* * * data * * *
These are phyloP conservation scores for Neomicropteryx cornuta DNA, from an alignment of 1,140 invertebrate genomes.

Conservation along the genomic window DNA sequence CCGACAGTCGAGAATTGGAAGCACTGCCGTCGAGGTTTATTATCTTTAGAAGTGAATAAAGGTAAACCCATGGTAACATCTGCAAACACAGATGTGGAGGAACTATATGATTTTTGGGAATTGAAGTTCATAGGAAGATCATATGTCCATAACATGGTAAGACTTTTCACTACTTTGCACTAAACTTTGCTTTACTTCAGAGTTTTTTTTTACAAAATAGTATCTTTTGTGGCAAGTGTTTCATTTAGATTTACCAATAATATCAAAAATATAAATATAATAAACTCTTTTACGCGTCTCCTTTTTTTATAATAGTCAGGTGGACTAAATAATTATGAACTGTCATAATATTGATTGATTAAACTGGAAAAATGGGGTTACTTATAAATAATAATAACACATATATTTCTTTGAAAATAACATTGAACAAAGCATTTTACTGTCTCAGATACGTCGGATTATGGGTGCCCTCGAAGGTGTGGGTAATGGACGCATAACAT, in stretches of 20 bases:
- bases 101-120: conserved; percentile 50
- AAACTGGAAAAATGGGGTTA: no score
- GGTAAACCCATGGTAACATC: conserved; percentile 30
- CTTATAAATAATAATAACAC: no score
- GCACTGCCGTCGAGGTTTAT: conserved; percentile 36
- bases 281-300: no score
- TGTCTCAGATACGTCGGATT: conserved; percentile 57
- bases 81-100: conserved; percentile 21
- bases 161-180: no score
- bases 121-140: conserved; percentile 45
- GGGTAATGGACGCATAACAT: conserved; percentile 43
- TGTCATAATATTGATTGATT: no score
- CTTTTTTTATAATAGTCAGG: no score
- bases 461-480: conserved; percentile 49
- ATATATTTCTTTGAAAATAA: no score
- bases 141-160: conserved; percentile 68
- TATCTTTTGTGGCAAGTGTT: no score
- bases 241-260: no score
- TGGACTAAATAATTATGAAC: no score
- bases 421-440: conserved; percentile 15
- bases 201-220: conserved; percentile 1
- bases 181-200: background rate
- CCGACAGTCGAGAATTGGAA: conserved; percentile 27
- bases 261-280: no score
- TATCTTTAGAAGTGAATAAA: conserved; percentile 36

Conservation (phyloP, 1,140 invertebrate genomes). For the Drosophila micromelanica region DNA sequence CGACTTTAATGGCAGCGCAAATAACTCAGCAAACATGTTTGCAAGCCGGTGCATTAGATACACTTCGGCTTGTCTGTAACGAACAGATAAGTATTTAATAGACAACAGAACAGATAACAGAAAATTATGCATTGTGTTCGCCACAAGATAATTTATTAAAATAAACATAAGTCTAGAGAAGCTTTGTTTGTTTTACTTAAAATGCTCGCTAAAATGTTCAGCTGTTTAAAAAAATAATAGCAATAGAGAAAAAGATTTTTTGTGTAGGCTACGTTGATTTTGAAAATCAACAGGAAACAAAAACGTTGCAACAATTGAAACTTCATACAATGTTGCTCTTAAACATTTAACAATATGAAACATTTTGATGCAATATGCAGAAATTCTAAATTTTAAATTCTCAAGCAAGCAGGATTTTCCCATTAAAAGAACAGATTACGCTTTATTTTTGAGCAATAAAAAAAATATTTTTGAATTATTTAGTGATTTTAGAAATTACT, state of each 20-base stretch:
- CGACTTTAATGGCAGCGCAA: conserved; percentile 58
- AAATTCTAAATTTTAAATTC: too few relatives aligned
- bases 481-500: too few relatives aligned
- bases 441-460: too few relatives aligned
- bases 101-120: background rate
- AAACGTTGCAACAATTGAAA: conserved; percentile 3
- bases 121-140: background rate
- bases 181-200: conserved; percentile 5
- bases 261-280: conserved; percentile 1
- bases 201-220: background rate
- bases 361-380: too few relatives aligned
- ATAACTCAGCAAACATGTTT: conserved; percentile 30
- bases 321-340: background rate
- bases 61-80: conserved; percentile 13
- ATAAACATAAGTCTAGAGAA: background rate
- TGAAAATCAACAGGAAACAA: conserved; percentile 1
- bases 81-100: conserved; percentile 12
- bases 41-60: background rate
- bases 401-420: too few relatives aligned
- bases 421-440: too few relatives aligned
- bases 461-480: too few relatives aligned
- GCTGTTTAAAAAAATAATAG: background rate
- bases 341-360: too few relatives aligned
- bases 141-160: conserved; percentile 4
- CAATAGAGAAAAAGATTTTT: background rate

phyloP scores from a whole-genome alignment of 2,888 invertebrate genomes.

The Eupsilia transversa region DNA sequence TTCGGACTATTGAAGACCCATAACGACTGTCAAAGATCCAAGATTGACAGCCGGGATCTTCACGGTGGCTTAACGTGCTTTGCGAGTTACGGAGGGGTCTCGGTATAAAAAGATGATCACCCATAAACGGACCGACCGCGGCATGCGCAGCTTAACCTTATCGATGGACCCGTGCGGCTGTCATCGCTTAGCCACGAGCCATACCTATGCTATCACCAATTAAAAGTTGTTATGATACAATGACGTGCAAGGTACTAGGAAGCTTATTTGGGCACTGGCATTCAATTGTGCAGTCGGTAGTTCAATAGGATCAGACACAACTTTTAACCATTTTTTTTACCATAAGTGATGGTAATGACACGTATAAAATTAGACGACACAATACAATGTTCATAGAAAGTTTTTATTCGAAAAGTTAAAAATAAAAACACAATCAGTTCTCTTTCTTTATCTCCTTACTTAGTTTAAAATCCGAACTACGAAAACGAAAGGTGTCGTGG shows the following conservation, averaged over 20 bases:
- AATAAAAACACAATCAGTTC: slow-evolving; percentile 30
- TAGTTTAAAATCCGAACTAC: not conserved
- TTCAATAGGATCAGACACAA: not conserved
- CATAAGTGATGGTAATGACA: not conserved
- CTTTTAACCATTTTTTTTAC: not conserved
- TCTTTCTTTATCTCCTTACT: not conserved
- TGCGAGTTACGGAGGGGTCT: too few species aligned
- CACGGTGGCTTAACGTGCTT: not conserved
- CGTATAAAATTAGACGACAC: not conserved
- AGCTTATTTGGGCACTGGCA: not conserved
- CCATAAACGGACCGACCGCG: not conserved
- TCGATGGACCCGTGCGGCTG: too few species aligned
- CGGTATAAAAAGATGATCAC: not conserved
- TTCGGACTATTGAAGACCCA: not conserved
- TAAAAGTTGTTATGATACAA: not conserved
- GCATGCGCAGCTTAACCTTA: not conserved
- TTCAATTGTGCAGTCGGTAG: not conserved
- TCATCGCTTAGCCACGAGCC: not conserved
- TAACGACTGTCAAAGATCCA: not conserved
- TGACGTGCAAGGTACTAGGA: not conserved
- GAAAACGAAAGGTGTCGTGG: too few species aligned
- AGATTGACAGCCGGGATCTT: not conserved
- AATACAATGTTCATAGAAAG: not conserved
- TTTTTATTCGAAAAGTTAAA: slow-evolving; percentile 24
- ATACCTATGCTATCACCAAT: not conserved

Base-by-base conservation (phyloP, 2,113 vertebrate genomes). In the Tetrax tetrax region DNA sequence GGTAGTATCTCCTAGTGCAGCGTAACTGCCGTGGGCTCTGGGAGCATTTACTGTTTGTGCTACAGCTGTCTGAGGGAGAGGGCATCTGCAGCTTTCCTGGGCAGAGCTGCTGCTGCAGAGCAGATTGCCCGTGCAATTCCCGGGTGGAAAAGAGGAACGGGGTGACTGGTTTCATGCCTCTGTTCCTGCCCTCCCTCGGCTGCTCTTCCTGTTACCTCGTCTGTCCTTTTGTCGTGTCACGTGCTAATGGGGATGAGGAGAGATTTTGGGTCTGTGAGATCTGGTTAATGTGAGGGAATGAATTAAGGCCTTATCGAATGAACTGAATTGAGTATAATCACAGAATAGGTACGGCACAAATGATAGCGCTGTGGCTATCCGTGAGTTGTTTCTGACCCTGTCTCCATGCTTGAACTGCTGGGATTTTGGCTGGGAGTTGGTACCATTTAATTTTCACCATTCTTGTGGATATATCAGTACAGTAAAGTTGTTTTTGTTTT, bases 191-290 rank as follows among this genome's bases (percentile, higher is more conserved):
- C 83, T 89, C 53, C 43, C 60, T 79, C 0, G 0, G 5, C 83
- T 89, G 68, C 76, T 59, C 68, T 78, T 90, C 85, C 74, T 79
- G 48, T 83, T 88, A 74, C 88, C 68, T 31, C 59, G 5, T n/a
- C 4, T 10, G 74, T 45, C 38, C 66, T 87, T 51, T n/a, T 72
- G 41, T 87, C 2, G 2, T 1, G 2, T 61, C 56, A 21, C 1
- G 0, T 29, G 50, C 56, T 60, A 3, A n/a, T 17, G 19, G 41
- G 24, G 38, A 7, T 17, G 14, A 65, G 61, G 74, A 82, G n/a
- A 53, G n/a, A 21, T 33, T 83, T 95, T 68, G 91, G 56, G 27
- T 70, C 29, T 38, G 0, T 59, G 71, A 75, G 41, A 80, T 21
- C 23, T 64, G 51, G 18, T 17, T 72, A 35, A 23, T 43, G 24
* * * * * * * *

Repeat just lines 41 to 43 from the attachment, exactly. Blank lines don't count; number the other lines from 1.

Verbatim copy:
- bases 321-340: background rate
- bases 61-80: conserved; percentile 13
- ATAAACATAAGTCTAGAGAA: background rate